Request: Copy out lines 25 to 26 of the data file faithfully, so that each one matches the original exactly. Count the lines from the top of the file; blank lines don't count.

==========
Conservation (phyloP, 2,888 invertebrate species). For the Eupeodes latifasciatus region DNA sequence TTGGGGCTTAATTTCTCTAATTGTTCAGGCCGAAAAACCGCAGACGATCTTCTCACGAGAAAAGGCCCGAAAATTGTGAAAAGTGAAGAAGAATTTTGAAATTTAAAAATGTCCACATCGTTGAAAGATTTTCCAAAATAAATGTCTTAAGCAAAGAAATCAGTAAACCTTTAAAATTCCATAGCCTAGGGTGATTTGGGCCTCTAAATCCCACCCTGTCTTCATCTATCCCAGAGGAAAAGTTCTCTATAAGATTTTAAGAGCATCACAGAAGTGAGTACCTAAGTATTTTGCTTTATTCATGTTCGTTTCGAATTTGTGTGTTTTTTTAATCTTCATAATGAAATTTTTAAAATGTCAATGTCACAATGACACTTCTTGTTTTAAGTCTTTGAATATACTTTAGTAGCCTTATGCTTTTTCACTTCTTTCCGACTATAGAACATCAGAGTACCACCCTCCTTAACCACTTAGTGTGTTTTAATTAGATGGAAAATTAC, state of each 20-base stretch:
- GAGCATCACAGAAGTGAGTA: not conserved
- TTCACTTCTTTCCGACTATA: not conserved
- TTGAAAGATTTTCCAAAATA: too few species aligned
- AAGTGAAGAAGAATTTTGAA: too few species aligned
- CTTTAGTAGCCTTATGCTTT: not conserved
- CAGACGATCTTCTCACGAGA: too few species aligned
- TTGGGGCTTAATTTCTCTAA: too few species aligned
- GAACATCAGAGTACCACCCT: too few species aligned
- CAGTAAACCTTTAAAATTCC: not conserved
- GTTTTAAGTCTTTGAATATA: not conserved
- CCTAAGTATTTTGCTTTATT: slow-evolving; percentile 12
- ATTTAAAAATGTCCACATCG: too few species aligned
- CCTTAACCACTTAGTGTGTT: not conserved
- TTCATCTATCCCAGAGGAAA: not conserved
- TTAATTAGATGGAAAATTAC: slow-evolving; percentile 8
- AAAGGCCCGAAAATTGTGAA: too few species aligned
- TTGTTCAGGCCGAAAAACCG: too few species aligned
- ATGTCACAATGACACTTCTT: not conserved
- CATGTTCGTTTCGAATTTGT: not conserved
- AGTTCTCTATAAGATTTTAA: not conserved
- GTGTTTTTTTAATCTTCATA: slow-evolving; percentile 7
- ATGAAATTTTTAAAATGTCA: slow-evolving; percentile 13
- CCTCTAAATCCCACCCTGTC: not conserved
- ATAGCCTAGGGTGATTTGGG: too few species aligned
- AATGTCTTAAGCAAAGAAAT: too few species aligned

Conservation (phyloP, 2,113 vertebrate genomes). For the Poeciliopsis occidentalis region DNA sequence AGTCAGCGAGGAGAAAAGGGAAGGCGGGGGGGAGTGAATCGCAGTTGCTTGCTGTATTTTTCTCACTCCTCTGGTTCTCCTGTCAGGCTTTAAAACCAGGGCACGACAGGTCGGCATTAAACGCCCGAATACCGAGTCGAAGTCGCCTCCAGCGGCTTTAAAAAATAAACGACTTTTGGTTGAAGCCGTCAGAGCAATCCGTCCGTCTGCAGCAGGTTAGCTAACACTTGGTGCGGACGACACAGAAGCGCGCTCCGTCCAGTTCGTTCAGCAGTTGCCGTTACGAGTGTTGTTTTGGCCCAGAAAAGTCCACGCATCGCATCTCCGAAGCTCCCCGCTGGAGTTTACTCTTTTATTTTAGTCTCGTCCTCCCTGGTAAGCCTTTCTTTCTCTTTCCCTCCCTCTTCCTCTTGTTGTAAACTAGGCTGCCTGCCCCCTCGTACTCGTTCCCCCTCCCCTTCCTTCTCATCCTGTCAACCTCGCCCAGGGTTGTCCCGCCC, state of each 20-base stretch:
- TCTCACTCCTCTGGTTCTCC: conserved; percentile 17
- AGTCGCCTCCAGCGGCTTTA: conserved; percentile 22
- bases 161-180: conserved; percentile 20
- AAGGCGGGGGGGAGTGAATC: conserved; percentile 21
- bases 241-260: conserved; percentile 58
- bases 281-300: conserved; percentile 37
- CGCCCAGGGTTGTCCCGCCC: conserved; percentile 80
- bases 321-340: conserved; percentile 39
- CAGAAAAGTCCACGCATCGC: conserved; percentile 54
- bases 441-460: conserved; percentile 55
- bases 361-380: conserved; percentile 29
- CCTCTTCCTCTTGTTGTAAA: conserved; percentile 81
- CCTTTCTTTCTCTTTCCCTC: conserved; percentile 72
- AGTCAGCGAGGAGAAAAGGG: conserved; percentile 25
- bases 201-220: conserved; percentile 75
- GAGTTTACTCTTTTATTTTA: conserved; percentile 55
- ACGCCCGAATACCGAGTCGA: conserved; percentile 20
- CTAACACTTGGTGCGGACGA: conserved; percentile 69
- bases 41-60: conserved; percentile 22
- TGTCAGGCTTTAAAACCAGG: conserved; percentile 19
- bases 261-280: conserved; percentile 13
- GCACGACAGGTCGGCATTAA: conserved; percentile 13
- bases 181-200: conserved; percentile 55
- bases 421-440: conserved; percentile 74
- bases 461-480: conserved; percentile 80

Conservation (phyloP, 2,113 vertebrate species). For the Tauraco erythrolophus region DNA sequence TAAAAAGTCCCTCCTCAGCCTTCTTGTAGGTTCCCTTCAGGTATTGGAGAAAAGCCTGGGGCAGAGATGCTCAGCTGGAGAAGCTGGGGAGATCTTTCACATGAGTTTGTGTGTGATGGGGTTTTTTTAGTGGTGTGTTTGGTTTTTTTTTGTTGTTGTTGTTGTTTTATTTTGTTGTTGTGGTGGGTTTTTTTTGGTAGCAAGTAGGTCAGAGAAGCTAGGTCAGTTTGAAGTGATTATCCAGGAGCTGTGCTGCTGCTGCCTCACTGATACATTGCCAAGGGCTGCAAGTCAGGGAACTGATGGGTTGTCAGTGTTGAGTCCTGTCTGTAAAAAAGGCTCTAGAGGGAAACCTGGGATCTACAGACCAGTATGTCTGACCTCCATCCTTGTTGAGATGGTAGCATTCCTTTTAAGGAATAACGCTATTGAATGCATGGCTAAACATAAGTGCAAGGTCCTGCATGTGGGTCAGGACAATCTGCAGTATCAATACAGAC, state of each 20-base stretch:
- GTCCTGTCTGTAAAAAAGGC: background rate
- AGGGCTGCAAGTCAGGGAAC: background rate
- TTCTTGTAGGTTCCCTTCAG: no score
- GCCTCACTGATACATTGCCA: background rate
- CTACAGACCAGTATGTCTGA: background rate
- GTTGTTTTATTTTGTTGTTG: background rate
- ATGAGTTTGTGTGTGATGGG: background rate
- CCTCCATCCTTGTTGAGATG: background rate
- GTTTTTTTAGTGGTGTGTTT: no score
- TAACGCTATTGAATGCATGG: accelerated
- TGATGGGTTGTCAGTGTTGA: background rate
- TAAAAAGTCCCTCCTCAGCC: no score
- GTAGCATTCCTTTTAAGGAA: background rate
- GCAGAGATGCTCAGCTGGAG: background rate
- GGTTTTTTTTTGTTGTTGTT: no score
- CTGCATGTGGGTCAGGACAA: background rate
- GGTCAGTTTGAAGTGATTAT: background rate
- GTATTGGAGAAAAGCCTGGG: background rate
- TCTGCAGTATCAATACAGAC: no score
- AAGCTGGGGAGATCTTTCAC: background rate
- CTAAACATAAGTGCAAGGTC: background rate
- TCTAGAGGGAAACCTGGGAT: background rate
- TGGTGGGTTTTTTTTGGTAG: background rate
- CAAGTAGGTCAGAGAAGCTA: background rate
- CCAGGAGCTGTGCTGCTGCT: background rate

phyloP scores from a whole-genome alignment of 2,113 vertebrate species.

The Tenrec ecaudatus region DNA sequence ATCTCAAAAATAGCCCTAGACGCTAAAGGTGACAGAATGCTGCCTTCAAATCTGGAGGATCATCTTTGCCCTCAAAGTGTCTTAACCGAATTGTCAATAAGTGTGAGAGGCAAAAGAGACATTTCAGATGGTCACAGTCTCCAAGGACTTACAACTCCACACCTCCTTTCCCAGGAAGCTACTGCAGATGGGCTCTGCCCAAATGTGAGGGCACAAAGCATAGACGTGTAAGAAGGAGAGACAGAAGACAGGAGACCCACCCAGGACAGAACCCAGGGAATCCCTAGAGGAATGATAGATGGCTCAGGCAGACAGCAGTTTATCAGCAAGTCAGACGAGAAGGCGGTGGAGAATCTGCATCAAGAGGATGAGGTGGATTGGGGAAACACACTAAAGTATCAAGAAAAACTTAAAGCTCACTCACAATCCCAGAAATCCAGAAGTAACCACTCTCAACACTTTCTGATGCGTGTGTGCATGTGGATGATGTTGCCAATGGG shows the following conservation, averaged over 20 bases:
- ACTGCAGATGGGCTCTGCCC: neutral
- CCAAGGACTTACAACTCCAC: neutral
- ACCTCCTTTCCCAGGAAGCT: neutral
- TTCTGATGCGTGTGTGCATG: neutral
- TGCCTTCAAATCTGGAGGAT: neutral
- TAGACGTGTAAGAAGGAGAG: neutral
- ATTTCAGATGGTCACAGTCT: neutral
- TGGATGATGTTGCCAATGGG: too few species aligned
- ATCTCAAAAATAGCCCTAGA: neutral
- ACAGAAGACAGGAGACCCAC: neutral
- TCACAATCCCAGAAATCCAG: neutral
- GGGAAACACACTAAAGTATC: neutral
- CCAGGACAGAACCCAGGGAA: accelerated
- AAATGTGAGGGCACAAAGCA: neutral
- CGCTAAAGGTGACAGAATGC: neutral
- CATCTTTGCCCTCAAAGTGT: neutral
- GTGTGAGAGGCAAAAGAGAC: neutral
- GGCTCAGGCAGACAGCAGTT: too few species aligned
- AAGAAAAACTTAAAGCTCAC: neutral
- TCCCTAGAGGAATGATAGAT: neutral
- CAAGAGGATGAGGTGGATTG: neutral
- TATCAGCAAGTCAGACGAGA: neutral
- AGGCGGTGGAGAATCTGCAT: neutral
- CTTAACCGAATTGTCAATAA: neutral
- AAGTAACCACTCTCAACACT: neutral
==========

- ATAGCCTAGGGTGATTTGGG: too few species aligned
- AATGTCTTAAGCAAAGAAAT: too few species aligned